Tuesday, 16 October 2012

56th BFI London Film Festival: Half-Time Report

Image: Disney

What a week it’s been! The 56th BFI London Film Festival officially kicked off last Wednesday, but due to the array of films we’ve watched, it has been impossible to write a review for every film we’ve seen so far (although we eventually will), so, for now, you can enjoy our ‘wanderful’ half-time report.

In previous years, we’ve only been able to catch a few films showing during the festival period, so this time around, armed with the all-important press pass, we’re doing our damnedest to right that wrong.

Our first day on the circuit saw us enter the political sphere with Stephen Gyllenhaal’s latest feature, Grassroots, as well as discover what has become of legendary British drummer Ginger Baker in the documentary Beware of Mr. Baker.

Grassroots, starring American Pie actor Jason Biggs, tells the story of a young man whose passion for the local monorail drives him to run for city council… against a black man! This Seattle tale was pleasant enough, but it was a bit disconcerting to see that governing, nowadays, ultimately comes down to the colour of a man's skin.

On the other, Beware of Mr. Baker was a revelation. The legendary drummer, who I wasn’t so in tune with before the screening, invites us into his world, gets us to groove to his rhythm, and shows us that he’s actually pretty fly (for a white guy).

Next up was the charming Robot and Frank, in which an ex-con (Frank Langella) with health issues is bought a robot by his son to keep him company and help out around the house. This, obviously, signifies the start of a beautiful friendship! Robot and Frank has a simply concept, but it’s well-crafted, and rather amusing.

Staying within the theme of love, we moved on to Rufus Norris’s Broken. We tried to catch this film in Cannes way back in May but weren’t able to, so we were particularly excited about this one, and weren’t disappointed. Dealing with themes of abuse, death and childhood, Broken is a powerful tale and impressive first feature film from the British director.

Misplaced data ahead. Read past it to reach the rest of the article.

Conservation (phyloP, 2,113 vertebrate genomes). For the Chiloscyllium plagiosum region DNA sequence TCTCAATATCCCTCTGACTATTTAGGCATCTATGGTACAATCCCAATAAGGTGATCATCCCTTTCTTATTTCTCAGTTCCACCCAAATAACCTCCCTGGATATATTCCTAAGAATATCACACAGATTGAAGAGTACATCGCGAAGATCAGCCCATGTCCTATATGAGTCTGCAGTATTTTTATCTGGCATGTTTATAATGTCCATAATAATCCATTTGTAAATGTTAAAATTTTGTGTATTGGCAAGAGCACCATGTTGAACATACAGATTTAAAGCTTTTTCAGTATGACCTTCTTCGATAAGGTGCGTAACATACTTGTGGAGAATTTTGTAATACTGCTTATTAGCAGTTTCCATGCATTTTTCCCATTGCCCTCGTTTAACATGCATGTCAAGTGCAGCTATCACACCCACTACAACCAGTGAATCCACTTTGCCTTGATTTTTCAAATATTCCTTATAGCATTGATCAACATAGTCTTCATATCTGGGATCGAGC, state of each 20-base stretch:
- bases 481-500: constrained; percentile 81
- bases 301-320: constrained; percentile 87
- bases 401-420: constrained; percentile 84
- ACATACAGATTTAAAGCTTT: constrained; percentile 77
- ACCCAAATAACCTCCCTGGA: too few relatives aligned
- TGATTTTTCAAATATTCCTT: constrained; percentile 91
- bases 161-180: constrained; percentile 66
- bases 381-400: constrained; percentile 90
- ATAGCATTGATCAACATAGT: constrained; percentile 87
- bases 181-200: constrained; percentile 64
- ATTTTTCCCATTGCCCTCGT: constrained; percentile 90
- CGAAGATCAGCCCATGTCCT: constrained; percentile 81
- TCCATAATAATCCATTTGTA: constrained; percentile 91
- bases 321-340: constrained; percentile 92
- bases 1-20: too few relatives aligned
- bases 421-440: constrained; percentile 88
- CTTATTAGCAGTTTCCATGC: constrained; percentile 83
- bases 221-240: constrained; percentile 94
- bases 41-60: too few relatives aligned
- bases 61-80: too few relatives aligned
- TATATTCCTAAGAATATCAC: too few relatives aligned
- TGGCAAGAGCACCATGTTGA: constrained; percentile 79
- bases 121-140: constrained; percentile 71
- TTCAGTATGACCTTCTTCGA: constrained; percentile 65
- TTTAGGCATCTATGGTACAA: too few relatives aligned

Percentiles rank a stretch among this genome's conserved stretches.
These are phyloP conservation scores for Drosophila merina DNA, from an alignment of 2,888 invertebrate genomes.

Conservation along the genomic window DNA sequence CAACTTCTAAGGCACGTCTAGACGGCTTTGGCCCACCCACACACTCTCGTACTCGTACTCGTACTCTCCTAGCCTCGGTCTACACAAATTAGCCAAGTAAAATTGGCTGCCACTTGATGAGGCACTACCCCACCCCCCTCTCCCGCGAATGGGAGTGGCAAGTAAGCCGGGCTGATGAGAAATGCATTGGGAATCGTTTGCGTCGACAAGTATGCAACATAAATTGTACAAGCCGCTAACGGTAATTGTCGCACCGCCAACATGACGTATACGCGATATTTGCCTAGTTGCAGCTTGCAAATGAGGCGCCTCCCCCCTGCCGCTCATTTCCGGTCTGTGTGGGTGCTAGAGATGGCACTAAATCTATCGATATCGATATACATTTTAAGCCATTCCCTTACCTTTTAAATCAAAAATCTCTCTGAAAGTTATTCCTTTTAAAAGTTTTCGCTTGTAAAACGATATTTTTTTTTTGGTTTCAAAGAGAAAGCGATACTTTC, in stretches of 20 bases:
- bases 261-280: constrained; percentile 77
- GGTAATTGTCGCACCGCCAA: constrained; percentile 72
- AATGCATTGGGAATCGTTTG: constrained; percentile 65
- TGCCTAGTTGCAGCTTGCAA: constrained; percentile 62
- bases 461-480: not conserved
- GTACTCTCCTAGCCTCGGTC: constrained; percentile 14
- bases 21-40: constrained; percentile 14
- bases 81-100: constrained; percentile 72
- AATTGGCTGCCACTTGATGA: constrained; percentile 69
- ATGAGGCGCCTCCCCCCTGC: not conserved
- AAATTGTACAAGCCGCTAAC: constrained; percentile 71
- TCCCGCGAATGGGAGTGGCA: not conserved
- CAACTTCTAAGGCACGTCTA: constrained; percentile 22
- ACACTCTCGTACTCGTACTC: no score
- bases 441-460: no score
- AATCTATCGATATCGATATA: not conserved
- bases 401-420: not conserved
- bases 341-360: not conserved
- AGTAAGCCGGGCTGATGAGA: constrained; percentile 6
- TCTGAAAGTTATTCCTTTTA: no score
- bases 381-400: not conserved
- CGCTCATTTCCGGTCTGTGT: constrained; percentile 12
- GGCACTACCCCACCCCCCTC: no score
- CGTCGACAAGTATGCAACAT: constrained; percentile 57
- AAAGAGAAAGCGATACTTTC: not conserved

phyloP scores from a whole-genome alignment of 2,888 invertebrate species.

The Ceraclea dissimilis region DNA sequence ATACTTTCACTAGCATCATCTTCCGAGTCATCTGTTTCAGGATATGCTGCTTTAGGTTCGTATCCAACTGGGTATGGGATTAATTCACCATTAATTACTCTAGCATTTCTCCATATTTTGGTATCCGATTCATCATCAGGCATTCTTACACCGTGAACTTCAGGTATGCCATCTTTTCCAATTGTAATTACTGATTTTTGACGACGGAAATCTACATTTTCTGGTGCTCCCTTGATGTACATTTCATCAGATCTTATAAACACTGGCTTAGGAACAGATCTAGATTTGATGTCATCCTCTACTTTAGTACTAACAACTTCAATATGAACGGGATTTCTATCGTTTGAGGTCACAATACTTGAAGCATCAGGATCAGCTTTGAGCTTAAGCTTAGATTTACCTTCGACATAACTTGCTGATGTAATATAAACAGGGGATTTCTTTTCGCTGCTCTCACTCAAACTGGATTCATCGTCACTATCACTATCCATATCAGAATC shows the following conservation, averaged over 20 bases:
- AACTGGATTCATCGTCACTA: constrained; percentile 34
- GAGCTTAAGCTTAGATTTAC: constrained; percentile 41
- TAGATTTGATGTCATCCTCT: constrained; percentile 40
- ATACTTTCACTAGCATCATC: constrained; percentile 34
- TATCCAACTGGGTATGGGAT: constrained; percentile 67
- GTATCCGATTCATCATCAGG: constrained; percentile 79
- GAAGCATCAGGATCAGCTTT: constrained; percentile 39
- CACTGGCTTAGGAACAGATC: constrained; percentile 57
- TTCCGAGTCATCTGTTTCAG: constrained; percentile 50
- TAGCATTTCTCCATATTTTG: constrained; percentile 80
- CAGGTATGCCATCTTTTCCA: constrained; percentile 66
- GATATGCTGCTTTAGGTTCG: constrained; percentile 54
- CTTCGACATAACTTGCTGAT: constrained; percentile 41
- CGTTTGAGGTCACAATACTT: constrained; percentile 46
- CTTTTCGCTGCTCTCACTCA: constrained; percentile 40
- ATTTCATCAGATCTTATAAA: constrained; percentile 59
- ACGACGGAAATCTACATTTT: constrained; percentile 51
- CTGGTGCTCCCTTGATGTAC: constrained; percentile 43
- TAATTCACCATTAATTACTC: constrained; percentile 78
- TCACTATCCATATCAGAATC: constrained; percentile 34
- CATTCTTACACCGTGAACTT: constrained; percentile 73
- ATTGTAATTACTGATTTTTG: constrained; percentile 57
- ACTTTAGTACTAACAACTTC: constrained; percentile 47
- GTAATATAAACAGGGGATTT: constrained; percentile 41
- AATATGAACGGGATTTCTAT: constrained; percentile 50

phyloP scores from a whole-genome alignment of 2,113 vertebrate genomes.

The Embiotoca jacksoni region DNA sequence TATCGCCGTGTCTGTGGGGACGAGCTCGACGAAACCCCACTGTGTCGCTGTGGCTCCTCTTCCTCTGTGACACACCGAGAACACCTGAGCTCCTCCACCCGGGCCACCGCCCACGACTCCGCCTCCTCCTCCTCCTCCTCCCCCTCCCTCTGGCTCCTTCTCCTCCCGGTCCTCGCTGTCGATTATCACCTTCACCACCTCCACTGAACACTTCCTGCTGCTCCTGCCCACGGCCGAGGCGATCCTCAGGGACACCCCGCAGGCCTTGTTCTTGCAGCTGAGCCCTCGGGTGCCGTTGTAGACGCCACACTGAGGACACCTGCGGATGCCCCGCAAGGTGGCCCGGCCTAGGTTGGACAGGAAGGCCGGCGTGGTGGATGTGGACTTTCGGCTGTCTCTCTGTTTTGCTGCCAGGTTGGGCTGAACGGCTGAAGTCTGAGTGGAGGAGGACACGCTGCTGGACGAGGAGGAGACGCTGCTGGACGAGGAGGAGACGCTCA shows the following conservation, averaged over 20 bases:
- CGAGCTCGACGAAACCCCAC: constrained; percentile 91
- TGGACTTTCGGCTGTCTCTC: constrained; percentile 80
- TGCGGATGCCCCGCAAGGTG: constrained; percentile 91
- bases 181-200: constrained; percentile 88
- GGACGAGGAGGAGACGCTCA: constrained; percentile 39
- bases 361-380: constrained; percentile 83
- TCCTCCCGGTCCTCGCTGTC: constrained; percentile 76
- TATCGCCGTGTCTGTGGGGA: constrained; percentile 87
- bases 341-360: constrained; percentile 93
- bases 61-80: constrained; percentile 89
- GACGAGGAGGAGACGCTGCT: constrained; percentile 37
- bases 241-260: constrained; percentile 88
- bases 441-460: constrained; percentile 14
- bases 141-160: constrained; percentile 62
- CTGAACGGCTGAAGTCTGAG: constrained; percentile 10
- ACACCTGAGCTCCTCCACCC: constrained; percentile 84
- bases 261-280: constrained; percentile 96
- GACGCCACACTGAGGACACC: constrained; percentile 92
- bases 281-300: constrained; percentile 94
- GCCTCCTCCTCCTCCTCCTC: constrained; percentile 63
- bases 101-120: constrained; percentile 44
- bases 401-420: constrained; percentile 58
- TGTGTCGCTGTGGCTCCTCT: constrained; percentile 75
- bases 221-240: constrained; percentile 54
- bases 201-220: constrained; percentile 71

While we weren’t so enamoured with Grassroots, Gyllenhaal junior (Jake) and his compadre, Michael Peña, did manage to thrill us with their latest offering, End of Watch. It will be released in the UK in a few weeks so you won’t have to wait long to witness all the bloody action. The handheld, documentary style of shooting doesn't always work, but what it occasionally lacks in the technical department it makes up for with energy, good storytelling and great performances.

The rest of our week continued in a similar fashion: watching good movie after good movie, some of which we’ve talked about already (De Rouille et d’Os and Love, Marilyn), so needless to say, we’re excited about what’s to come. On the agenda for the coming week is Argo, Ben Affleck’s third feature, Seven Psychopaths, Martin McDonagh’s follow up to In Bruges, and some afternoon tea at The May Fair hotel. See you on the other side!

FG

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